If I were to ask you to recount your day to me (which I would never do, mostly because I don’t actively seek out boring experiences) you would undoubtedly mention a few people or things you encountered that got under your skin. You’d probably refer to these things as “annoyances” or even “pet peeves.” I want to talk today, though, about those rare things that rise well above the level of simple pet peeve; I speak, of course, of the personal nemesis.
A personal nemesis is someone or something with which you are locked in a struggle characterized by hatred, obsession, and frequent clenching of the teeth and fists. It’s possible that the stakes of this struggle are quite high, with fame or fortune hanging in the balance. It’s more likely, though, that the stakes are by any sane person’s estimation fairly low.
This may cause you to ask why a low stakes struggle could drive a reasonable, well-adjusted person to obsession and hatred and the clenching of teeth and fists. My answer: I guess it doesn’t make sense, because you’re so logical and perfect. You should move away and found an independent nation-state. Your chief exports can be fish, timber, and self-righteousness.
Anyway, personal nemeses. Rather than continue defining the term, I will give you an example of one of my own personal nemeses. In fact, I’ll show you a picture of it:
I can barely stand to look at it. Yes, I’m talking about that traffic light, the one located at Columbus Avenue and 66th Street on the Upper West Side of Manhattan. I pulled this picture from Google Maps, and I find it less than coincidental that in this picture the light happens to be red.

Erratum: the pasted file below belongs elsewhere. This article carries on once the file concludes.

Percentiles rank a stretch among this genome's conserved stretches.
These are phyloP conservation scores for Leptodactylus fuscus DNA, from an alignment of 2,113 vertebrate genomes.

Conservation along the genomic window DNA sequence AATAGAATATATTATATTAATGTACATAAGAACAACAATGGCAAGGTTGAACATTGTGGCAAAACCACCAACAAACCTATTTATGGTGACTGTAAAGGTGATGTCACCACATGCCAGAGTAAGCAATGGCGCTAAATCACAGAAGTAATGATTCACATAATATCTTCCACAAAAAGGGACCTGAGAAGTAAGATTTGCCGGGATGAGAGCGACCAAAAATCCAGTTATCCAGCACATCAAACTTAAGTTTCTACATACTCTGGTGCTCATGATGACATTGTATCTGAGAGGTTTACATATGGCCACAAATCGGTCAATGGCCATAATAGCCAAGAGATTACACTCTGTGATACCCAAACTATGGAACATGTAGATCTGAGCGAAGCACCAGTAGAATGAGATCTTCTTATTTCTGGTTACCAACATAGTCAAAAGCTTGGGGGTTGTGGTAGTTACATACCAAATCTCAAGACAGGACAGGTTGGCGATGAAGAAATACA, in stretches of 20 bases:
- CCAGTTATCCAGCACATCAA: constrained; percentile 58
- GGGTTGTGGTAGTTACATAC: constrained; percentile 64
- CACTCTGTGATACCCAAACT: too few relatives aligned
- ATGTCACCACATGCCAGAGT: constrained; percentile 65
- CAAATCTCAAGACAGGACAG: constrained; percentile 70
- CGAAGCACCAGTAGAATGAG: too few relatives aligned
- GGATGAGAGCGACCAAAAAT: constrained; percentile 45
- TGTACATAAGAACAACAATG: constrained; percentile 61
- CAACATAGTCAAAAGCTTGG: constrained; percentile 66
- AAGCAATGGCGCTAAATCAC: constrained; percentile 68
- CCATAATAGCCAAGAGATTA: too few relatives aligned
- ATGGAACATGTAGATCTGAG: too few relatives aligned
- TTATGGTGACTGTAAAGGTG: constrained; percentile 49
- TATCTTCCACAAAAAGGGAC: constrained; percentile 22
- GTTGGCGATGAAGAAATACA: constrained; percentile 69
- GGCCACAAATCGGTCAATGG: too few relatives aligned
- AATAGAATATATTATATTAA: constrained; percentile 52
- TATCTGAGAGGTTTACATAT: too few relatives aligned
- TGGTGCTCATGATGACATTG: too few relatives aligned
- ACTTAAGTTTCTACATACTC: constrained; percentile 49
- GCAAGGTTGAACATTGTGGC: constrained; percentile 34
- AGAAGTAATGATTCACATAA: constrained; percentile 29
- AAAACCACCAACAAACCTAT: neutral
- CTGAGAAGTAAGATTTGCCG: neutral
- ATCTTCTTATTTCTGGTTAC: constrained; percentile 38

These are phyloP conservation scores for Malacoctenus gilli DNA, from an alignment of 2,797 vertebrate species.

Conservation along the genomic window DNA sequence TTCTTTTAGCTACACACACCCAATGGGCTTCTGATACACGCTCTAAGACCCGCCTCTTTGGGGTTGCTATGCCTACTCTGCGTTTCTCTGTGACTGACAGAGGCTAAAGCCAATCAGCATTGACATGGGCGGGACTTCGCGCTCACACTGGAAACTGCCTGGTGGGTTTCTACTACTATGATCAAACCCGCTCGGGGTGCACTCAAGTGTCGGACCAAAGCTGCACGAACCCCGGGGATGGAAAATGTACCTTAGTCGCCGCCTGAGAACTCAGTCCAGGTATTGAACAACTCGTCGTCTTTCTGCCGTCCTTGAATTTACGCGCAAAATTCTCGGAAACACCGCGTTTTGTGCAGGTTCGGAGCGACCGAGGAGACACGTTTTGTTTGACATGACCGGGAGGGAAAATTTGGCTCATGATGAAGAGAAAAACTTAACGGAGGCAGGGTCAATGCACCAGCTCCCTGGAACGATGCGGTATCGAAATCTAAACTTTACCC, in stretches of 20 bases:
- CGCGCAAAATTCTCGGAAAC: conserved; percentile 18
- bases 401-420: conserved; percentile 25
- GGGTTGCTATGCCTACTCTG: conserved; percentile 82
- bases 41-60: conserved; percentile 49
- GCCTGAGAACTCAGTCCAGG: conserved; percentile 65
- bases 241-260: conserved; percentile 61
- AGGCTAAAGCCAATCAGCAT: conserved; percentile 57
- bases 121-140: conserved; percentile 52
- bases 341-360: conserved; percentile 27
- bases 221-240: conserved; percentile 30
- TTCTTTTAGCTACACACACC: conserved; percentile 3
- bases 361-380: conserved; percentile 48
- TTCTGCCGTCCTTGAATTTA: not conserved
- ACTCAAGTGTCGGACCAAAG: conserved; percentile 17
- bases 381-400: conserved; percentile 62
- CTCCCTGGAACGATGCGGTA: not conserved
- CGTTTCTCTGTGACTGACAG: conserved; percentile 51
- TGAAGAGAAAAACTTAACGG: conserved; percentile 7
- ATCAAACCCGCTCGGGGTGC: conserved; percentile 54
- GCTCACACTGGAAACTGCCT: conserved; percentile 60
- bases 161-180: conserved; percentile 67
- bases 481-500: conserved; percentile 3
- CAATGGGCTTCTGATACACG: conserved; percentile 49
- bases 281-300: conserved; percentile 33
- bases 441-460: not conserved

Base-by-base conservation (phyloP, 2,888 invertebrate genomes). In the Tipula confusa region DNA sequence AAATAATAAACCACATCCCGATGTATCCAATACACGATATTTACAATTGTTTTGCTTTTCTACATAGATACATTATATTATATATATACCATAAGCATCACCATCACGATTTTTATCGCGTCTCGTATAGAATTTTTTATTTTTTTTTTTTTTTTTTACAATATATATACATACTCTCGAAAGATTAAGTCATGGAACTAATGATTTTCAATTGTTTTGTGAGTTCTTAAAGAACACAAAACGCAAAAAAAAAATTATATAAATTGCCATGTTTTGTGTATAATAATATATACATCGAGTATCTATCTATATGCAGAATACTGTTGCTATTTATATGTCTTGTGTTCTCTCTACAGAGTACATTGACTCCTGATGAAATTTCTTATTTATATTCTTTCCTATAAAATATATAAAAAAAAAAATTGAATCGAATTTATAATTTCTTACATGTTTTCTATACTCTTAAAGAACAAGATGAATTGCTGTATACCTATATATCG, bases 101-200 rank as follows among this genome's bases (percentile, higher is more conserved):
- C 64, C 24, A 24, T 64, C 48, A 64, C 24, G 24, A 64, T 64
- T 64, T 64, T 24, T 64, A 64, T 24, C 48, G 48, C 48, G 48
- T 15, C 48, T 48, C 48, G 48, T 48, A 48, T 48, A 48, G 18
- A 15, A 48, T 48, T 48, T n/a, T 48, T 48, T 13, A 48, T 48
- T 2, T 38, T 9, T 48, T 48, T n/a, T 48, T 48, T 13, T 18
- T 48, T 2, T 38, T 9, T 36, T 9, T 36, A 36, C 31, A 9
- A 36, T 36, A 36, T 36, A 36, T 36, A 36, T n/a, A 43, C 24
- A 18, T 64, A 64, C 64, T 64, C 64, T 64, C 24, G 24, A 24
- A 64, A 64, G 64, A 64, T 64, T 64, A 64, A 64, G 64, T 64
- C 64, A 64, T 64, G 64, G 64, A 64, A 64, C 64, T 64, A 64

Let me tell you the story of how this particular traffic light became my personal nemesis. First, you should know that I own a Vespa. Second, a quick lesson in New York City street geography and traffic flow: Major roads that run north to south in Manhattan are called avenues. Roads that run east to west are simply streets. Many avenues have traffic lights that are coordinated, meaning that if you time it right you can progress up or down an avenue and cross each street as the light turns green. However, if you get held up by traffic or simply go too slow, the green lights get ahead of you and the red lights eventually catch up to you, bringing your uninterrupted flight to a demoralizing halt.
Some avenues are better for timing the lights for uninterrupted travel than others. For example, I am going to name my first son 10th Avenue Bell, because 10th Avenue enables you to proceed from 14th Street all the way to 93rd street without stopping (assuming you are ridiculously good at scooting).
My wife, Melissa, and I live on 95th Street. We attend church every Sunday at 11 AM at a building on Columbus Avenue and 66th Street. We are almost always late and thus in a hurry as we ride from the apartment to church. Every second counts, and hitting all the green lights without getting stopped at a red light is the difference between quietly taking a seat to enjoy the organ music before the services start and walking in late after the service has already started and having to awkwardly try to get to a seat in the middle of the front pew. It’s a big deal, ok?